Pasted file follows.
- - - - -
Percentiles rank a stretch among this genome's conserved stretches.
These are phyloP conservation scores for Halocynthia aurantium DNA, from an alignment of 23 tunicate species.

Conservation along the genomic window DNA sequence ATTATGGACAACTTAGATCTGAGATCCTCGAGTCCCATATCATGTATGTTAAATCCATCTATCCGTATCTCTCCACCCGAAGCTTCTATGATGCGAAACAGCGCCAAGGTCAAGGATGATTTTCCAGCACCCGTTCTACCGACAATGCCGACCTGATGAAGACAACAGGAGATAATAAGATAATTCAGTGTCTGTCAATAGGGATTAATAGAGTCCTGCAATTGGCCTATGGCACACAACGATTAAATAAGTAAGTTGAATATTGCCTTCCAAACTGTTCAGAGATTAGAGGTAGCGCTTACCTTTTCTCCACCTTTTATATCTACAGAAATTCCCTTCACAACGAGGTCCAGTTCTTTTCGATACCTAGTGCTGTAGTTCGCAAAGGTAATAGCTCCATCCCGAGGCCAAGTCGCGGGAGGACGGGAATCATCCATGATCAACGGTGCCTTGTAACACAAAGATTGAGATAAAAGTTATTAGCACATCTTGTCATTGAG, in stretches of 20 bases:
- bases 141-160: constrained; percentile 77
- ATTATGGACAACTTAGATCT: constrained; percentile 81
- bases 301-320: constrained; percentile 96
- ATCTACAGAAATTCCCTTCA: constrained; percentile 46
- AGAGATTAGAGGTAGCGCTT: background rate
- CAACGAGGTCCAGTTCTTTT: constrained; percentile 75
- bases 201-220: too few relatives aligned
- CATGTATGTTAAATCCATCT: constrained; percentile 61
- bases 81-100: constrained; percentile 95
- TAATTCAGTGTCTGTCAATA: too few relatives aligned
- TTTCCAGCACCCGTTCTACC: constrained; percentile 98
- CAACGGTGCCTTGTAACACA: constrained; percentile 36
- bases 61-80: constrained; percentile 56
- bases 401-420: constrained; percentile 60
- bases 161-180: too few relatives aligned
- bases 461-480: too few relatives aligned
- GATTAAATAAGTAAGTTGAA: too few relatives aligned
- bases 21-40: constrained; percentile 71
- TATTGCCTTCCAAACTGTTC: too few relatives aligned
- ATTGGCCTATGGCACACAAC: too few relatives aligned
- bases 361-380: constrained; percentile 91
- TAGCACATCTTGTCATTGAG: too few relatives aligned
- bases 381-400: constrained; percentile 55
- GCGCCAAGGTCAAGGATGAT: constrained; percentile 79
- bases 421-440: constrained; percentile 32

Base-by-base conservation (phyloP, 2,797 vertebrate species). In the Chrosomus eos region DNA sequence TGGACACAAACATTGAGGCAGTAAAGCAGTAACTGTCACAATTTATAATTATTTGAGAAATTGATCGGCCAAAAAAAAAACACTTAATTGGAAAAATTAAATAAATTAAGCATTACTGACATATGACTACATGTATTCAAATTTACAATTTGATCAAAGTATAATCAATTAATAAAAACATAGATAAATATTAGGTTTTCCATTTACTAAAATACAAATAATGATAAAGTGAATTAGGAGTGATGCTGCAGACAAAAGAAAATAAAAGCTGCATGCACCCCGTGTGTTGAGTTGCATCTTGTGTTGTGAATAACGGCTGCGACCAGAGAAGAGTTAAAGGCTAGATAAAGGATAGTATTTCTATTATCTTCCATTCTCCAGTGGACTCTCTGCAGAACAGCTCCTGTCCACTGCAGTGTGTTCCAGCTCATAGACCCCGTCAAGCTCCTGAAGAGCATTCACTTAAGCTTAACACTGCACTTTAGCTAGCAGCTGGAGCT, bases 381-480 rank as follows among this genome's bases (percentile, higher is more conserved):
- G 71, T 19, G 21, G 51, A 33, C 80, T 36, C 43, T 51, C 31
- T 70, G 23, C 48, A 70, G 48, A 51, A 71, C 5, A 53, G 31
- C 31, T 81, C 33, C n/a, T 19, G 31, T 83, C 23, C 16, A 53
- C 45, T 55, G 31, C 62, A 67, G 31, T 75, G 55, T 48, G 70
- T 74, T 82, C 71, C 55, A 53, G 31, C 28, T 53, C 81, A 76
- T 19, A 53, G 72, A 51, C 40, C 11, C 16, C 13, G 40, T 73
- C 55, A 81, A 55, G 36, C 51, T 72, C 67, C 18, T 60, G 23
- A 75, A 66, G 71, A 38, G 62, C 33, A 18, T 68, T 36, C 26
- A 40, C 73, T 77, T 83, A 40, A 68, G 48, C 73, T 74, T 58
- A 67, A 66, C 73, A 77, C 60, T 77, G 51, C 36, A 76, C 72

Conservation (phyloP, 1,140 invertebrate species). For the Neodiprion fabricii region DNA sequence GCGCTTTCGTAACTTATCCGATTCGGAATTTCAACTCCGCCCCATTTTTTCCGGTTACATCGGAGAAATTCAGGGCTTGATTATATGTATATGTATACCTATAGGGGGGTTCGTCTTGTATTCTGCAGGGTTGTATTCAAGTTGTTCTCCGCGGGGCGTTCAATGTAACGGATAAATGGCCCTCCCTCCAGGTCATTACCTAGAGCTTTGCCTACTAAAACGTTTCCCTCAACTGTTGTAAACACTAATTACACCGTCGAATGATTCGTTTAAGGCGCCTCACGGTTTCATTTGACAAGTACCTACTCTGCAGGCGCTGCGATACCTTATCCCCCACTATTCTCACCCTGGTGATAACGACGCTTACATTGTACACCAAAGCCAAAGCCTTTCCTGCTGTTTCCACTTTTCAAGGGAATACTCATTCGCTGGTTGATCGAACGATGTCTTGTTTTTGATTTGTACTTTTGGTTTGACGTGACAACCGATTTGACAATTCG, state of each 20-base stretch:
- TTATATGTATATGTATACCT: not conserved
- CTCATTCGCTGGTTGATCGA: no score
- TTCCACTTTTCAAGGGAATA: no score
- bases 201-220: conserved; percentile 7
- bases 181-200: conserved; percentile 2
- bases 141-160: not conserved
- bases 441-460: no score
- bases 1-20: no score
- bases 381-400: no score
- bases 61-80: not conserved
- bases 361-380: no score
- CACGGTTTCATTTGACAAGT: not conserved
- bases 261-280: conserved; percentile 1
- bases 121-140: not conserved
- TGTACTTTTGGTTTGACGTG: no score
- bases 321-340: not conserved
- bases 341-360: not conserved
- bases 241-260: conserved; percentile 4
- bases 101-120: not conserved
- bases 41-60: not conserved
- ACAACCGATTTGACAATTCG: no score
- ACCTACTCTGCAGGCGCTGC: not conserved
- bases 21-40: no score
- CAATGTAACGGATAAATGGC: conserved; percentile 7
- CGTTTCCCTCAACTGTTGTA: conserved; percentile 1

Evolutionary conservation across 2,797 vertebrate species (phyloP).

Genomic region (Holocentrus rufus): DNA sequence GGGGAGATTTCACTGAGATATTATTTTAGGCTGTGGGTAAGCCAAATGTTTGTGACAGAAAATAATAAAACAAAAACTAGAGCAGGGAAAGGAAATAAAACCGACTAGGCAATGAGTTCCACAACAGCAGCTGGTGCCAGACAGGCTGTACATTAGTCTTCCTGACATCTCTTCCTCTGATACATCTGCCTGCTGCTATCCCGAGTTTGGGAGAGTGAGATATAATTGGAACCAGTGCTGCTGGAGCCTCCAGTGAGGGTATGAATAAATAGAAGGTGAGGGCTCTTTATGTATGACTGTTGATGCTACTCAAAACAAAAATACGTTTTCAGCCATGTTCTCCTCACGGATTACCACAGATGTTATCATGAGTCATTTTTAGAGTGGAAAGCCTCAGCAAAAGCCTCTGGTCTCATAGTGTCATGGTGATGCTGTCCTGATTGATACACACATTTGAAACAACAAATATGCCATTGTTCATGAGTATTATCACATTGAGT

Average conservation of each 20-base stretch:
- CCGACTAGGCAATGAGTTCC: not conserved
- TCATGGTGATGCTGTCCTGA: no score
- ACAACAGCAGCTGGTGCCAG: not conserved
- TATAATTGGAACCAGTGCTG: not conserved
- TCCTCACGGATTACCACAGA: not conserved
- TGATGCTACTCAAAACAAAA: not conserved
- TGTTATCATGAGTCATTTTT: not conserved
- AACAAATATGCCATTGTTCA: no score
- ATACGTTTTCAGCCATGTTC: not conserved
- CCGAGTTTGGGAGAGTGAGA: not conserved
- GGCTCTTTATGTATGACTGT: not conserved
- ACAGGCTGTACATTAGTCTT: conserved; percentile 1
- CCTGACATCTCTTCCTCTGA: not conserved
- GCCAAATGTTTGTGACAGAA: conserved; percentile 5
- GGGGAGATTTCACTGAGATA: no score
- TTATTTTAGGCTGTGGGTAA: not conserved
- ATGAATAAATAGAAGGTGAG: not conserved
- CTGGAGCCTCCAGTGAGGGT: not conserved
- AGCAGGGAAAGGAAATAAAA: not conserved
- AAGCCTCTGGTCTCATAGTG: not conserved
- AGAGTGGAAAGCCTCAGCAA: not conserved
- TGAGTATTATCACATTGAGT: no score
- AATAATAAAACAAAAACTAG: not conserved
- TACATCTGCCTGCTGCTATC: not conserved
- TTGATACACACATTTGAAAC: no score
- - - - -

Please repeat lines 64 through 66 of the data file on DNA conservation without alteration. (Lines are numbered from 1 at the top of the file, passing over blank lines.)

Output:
- CAATGTAACGGATAAATGGC: conserved; percentile 7
- CGTTTCCCTCAACTGTTGTA: conserved; percentile 1

Evolutionary conservation across 2,797 vertebrate species (phyloP).